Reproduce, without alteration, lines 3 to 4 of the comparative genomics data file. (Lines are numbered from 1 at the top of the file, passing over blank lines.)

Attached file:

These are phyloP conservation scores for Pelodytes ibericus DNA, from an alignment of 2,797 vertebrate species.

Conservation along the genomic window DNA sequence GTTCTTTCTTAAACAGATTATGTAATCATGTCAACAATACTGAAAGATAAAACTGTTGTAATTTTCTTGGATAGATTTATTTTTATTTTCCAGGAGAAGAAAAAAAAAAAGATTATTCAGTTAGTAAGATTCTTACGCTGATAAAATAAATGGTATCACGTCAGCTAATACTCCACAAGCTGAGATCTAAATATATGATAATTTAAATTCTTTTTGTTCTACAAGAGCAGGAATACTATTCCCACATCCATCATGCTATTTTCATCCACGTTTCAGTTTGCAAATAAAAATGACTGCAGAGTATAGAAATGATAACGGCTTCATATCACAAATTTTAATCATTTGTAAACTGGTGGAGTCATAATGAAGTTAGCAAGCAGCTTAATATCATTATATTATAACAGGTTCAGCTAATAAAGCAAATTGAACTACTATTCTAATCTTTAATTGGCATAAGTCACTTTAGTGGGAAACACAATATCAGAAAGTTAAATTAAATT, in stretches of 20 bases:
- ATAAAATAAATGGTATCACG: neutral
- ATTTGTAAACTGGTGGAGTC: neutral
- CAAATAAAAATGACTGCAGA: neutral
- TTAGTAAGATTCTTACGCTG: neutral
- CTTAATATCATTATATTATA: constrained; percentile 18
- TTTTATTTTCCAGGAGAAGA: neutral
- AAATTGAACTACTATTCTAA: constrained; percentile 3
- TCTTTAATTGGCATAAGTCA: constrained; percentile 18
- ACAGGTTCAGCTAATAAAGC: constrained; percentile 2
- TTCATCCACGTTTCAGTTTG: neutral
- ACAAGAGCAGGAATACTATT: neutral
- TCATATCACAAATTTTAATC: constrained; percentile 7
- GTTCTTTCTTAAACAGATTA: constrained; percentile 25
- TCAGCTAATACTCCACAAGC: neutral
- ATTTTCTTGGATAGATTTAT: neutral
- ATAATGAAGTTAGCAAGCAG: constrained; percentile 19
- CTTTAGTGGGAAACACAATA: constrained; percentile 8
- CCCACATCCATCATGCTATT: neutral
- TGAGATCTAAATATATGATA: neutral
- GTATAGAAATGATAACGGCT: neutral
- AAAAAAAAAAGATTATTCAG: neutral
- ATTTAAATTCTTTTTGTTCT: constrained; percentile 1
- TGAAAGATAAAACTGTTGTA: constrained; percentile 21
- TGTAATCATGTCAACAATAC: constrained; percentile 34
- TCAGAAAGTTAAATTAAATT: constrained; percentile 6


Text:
- ATAAAATAAATGGTATCACG: neutral
- ATTTGTAAACTGGTGGAGTC: neutral